There’s widespread use of adblockers on the web but users are increasingly blocking cookies and other tracking scripts too.
Browsers such as Safari, Firefox and Brave are privacy-focused. Many users install additional plugins such as uBlock Origin to better protect themselves.
Is Google Analytics still efficient considering the blocking rate? How big is the data inaccuracy due to the blocking? I made an experiment to find out.
TL;DR: Blocking rate ranges from 6% to 26%
Out of the almost 28,000 unique visitors in my sample from June 2020, 13% blocked Google Analytics. This ranged from 6% on a lifestyle site, 9% on a foodie site to 26% on a tech site (the website you’re on).
21% of laptop/desktop users, 57% of Firefox users, 53% of Linux users and 65% of DuckDuckGo users block Google Analytics.
Despite Apple’s marketing being focused on data privacy, only 5% of Safari and 6% of iOS users block Google Analytics. More Windows users (19%) block Google Analytics than macOS users (18%).
Let’s look into the details.
How I implemented my study
I installed Google Analytics alongside Plausible Analytics on three sites in June.
Google Analytics is the most popular web analytics tool installed on more than half of all websites online. Plausible Analytics is a new, privacy-friendly web stats tool that I’m working on.
Plausible Analytics differs from Google Analytics as it is modern-looking, lightweight, fast loading, doesn’t collect any personal data and doesn’t have any connection with ad-tech and surveillance capitalism.
It’s worth noting that it’s rare for the data from two analytics providers to have complete parity. Plausible Analytics and Google Analytics have different measurement methodologies and define certain metrics differently.
So even if there were no blockers at all, some differences in data between Plausible Analytics and Google Analytics were likely to be seen.
I tested three different sites with three different audiences
Some audiences are more privacy-conscious and more tech-savvy than others so I compared three different sites to get a better idea of the differences:
- Site 1: Tech site. More than 60% of traffic from organic Google search. More than 60% of traffic from non-mobile devices. Almost 10,400 unique visitors in June. You can see the open stats here.
- Site 2: Lifestyle site. More than 70% of traffic coming from organic social media. More than 70% of traffic from mobile devices. Almost 8,000 unique visitors in June.
- Site 3: Foodie site. Almost 80% of traffic coming from organic Google search. Almost 80% of traffic coming from mobile devices. Almost 9,500 unique visitors in June.
No new content was published on these sites during June. This was important, especially for the tech site.
New posts get shared on tech communities such as Lobsters, Hacker News and Reddit which would dramatically increase the level of traffic that’s blocking Google Analytics.
My idea was to have a more mainstream audience that’s discovering the content on Google. This is more representative of the average web user than someone clicking on a link on Hacker News.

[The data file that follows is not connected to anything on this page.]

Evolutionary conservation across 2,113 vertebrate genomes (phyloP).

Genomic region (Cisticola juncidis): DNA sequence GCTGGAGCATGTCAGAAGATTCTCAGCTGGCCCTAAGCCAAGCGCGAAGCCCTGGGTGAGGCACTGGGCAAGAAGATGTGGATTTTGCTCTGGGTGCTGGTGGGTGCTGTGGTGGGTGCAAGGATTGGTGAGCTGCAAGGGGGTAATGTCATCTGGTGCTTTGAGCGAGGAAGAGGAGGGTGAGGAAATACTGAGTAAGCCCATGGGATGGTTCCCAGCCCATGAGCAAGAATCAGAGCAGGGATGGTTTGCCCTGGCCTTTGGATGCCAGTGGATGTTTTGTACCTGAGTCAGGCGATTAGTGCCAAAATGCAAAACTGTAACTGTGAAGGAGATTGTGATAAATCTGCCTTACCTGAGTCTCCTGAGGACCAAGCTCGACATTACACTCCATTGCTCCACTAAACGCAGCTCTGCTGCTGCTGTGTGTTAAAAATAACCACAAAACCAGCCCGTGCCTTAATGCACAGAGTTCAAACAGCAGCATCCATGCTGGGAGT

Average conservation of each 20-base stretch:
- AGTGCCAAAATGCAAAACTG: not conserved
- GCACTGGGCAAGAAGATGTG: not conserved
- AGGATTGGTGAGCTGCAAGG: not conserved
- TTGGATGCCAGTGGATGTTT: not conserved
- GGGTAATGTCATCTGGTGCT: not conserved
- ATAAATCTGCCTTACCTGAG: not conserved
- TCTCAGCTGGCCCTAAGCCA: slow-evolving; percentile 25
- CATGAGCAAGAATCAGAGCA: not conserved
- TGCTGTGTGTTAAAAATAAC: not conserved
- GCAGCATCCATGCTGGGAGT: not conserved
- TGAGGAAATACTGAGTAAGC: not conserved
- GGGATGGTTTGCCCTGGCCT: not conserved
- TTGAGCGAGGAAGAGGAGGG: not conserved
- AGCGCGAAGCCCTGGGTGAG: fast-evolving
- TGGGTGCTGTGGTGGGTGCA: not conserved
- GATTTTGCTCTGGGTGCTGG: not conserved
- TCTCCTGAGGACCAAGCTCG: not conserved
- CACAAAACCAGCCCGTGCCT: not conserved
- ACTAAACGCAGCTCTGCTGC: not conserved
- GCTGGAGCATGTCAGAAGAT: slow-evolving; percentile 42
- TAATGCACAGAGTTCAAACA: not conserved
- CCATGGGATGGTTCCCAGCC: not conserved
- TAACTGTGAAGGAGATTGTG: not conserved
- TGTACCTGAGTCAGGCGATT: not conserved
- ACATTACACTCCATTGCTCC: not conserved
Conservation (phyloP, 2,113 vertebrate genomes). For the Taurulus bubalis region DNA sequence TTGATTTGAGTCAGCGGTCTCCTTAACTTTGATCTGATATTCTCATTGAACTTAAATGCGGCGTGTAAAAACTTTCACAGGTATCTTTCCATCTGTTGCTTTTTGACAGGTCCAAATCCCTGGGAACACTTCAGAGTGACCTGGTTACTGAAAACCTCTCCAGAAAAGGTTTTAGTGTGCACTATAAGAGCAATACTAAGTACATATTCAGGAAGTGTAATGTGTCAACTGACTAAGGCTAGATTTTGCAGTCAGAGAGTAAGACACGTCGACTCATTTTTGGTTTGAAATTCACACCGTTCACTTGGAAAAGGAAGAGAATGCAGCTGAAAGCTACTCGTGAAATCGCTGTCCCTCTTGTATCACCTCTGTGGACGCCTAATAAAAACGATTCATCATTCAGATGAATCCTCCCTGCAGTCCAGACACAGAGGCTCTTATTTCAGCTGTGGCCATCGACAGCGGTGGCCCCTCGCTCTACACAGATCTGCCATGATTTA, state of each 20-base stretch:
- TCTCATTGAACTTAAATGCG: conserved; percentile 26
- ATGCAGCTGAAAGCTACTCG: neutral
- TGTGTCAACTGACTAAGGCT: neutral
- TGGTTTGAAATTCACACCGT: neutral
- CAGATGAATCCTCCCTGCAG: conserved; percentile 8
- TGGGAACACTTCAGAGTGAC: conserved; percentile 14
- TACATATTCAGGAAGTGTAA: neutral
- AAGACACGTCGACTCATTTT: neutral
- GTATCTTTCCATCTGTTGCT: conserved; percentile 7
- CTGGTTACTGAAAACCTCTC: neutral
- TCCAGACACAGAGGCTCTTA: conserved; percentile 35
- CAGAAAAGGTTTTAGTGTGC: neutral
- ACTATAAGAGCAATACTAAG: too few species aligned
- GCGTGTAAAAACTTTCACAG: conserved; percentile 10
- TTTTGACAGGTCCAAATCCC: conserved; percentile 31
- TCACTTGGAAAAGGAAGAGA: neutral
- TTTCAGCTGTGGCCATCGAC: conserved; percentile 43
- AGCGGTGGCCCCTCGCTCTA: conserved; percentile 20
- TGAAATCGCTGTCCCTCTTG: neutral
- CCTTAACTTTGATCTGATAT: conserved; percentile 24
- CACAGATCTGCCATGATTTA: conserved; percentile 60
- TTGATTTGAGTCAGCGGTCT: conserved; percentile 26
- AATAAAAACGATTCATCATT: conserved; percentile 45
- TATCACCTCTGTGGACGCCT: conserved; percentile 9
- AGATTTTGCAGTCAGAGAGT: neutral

The overall number of people blocking Google Analytics
Considering the fact that Plausible Analytics and Google Analytics measure unique visitors in a different way, I also looked at the total page views:
57% of Firefox users block Google Analytics
It is not surprising to see such a high number of Firefox users block Google Analytics.
Firefox has in recent years reinvented itself and has put a lot of development into making the web a faster and more user-friendly place.
Firefox is still the smallest of the three mainstream browsers with only a 7% share of users.
Safari was a big surprise to me. With all the marketing Apple does focused on privacy and with them even highlighting Google Analytics as being blocked, I was expecting numbers closer to Firefox.
21% of laptop/desktop users block Google Analytics
Mobile devices are ubiquitous and are the most popular way to access the web. But they’re also more restrictive in terms of the ability to install a content blocker.
This shows in the numbers with only 8% of mobile users blocking Google Analytics while 21% of desktop users do the same.
|Laptop / Desktop||9,420||7,410||21%|
|Mobile / Tablet||17,859||16,367||8%|
53% of Linux operating system users block Google Analytics
The number of Linux users blocking Google Analytics is not surprising as the default browser in the majority of Linux distributions is Firefox.
But Linux is also the least popular of the operating systems with only 8% of the total laptop/desktop market.
More surprising to me was that Windows users block Google Analytics more than macOS users. macOS has become a mainstream product in recent years but I still expected macOS audience to be more privacy-focused or tech-savvy.
65% of DuckDuckGo users block Google Analytics
1% of all search users used DuckDuckGo to find the three websites in my study but 65% of them block Google Analytics.
Google is completely dominant with 97% of searches between the top three search engines. Google makes all their money with advertising so it may not be the best news for them that 9% of their users block Google Analytics too.
Is your website about a tech topic or your audience more tech-savvy using Linux, Firefox and DuckDuckGo? Google Analytics is under-representing your stats by a large margin and moving away from Google Analytics is a sound decision.
Is your audience mostly on mobile devices and use Safari on iOS? There’s still a decent blocking rate but nothing too dramatic. If you don’t really need to know accurate stats and you don’t mind the privacy-invasive practices, Google Analytics may still be useful to you.
That’s unless Apple actually does start blocking Google Analytics like their advertising makes it sound that they do.